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2017 NFL Draft Grades: How Did the Jets Do?

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SiriusXM At The 2017 NFL Draft Photo by Lisa Lake/Getty Images for SiriusXM

With the 2017 NFL Draft complete, grades are coming in. Silly though it might be to evaluate players before they even take the field, NFL analysts do it anyway. As always, Draft grades are stupid...unless they praise the Jets.

Dan Kadar: SB Nation

The Jets fixed their safety unit in this draft by picking Jamal Adams in the first round and Marcus Maye in the second round. That could spell the end for Calvin Pryor and Marcus Gilchrist in New York. Along with free agent Morris Claiborne, the Jets have put resources into the secondary. The Adams pick was great. I viewed him as a top-three player in the daft. For me, No. 39 was a little early for Maye.

After them, the Jets doubled up on wide receivers ArDarius Stewart and Chad Hansen. Stewart is a really good athlete and Hansen has reliable hands. Fifth-round tight end Jordan Leggett might get more targets than the both of them. He fits perfectly with new offensive coordinator John Morton, who likes to flex tight ends out to create mismatches.

Grade: C+

Chad Reuter: NFL.com

Day 1 grade: A

Day 2 grade: B

Day 3 grade: C

Overall grade: B

The skinny: Jamal Adams is an excellent, hard-nosed stud who presents great leadership qualities. He was best player available early in the first, and they made the right call. The Jets apparently weren't happy with their safety group, as they picked up the ultra-talented Marcus Maye in the second round. The question is, did they need to pick another safety when the team has many other needs? Finding a starting receiver in ArDarius Stewart in the third round will be viewed as a good pick sooner than later.

Former Cal receiver Chad Hansen made amazing catches in 2016, but will he be physical enough against veteran NFL corners? That pick was probably a round early, especially with other needs still on the table. Selecting tight end Jordan Leggett in the fifth was a good move, even if he is more of a straight-line runner than elite in his agility. They finally addressed cornerback later on, but it was a bit late. Also, they didn't address the quarterback position or the offensive line.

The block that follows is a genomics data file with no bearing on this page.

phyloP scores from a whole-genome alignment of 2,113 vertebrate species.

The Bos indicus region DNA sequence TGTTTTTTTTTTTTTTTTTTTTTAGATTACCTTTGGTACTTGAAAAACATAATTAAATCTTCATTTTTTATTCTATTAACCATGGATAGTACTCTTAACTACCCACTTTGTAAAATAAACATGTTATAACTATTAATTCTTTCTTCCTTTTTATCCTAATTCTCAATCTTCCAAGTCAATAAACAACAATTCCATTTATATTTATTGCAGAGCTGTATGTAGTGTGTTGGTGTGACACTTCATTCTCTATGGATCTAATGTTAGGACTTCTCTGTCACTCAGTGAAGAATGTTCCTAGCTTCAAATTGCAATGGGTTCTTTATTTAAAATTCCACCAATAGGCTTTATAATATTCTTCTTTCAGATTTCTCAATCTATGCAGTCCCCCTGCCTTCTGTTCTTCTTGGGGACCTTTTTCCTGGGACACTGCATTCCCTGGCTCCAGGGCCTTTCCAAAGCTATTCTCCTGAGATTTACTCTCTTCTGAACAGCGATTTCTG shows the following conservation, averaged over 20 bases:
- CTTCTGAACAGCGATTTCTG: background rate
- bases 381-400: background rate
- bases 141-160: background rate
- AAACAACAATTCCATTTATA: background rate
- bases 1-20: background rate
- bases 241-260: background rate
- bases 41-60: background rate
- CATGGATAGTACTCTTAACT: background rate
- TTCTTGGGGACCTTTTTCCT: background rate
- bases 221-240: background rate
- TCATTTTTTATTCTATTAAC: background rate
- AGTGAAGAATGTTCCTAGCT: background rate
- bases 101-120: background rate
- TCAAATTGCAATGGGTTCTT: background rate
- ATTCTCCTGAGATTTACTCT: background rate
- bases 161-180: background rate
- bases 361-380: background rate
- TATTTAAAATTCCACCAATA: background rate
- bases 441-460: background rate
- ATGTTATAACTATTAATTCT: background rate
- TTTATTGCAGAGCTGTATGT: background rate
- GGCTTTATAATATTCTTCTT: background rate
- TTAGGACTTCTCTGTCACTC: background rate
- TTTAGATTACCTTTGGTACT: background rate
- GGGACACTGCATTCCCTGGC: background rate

Pete Prisco: CBS

They landed a gem in first-round LSU safety Jamal Adams, but why come back and take safety Marcus Maye in the second? There were other needs. They did get two receivers with their next two picks, and I really like Cal's Chad Hansen in the fourth. Sixth-round runner Elijah McGuire could be a steal in that spot. I expected more out of this class.

Grade: C+

Chris Burke: Sports Illustrated

This was as confusing a draft class as any team put together this year, even more so because it started off so dang well with S Jamal Adams at No. 6—he can be a focal point of the Jets’ defense for years to come. Second-round safety Marcus Maye (No. 39) is a talented guy himself, and incumbent Marcus Gilchrist is coming off a knee injury. O.K., fine, two safeties. Time to hit the other needs, right? Well, yes, except the Jets didn’t really do so. They spent their next three picks on a pair of WRs (ArDarius Stewart at 79, Chad Hansen at 141) and a TE (Jordan Leggett, 150). They did not hit cornerback until picks 197 and 204 (Jeremy Clark and Derrick Jones, respectively); their only linebacker pick was Dylan Donahue (No. 181), a pass rusher transitioning from his role as a college DE. Oh, and no quarterback.

Grade: C-